The Health Benefits of Honey


Humans have enjoyed the complex flavors and intense sweetness of honey for thousands of years. They’ve also used it as a health aid for just as long. That’s because this sweetener—especially in its raw, organic form—is a powerful antibiotic and antimicrobial, and is chock full of diverse vitamins, minerals, and beneficial compounds.



Ancient cultures from the Egyptians to the Romans used honey as a healing salve for even serious wounds, a treatment for gastrointestinal maladies, an anti-inflammatory, and a soothing salve for sore throats. Lacking modern medicines, these cultures even used honey in various forms to treat serious diseases, from tuberculosis to cancer.


More recently, preliminary studies have found that honey may have the ability to lower triglycerides. For most people, though, turn this sugar alternative for more modest health concerns.  


Time-Tested Honey Health Uses

Honey offers a unique combination of powerful antibiotic action with a naturally soothing properties. This means it can often have an impact on symptoms as well as the underlying cause.


  • Sore Throat and Cough. This is one of the most common uses for honey; add a tablespoon to well-steeped green tea and you’ll not only make your throat feel better, you’ll be treating the inflammation that is causing the pain, and even fighting the bugs that caused the condition in the first place. 


  • Gut Issues. Historically, this is one of the most common folk remedies for which honey is used. There is ample evidence that honey consumed alone can have an impact on gastrointestinal conditions from simple stomach upset and irritation, to chronic gastritis, to even more serious diseases like IBS.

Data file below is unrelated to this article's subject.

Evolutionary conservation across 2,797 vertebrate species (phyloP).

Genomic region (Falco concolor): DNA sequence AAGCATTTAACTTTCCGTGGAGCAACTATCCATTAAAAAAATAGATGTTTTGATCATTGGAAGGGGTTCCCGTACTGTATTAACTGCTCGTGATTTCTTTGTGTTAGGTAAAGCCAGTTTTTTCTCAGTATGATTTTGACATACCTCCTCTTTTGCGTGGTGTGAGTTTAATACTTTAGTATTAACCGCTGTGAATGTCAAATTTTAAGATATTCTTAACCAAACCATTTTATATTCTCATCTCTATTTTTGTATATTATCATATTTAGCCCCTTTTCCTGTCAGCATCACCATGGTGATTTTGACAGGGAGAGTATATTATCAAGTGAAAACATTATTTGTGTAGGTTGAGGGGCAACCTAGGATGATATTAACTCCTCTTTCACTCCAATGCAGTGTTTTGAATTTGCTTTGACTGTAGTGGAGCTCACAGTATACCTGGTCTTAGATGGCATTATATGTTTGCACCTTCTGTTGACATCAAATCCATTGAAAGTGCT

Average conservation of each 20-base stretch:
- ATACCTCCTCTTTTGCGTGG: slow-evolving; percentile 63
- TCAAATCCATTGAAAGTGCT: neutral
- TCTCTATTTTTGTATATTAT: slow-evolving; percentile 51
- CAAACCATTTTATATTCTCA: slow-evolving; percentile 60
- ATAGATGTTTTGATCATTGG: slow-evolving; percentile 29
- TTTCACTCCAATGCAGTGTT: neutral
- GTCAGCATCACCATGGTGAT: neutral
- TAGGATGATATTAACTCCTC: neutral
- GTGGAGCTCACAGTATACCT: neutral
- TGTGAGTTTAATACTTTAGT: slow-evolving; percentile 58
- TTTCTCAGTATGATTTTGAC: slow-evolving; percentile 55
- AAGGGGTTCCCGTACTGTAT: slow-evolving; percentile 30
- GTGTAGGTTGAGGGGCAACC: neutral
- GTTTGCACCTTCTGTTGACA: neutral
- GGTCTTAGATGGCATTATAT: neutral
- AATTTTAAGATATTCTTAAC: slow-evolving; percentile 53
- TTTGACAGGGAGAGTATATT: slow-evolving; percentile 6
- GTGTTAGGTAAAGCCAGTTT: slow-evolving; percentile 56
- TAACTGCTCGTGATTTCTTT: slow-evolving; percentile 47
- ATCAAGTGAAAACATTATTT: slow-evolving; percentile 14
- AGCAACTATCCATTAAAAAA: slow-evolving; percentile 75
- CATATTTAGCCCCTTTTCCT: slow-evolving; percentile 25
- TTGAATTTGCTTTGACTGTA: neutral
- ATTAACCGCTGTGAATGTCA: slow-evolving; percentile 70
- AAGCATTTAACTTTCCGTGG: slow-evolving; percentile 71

• Sores and Wounds. One of the most prevalent uses of honey in history has been as a salve for dressing wounds. That speaks to the well-established antibacterial and antimicrobial properties of the sweetener, and it is still a valid use for honey today. Use it to dress minor household burns, canker sores, and even cuts or abrasions. 


Obviously, honey does contain high amounts of fructose and should consequently be consumed in moderation. It also matters what type you use. The less processed the honey, the better its healing abilities. For health benefits, the best is raw, organic honey, or Manuka honey. 


Want to learn more about the wonders of the beekeeper’s fruit? Check out the National Honey Board’s website for in-depth information about nature’s best sweetener; they even offer recipes.

10580cookie-checkThe Health Benefits of Honey

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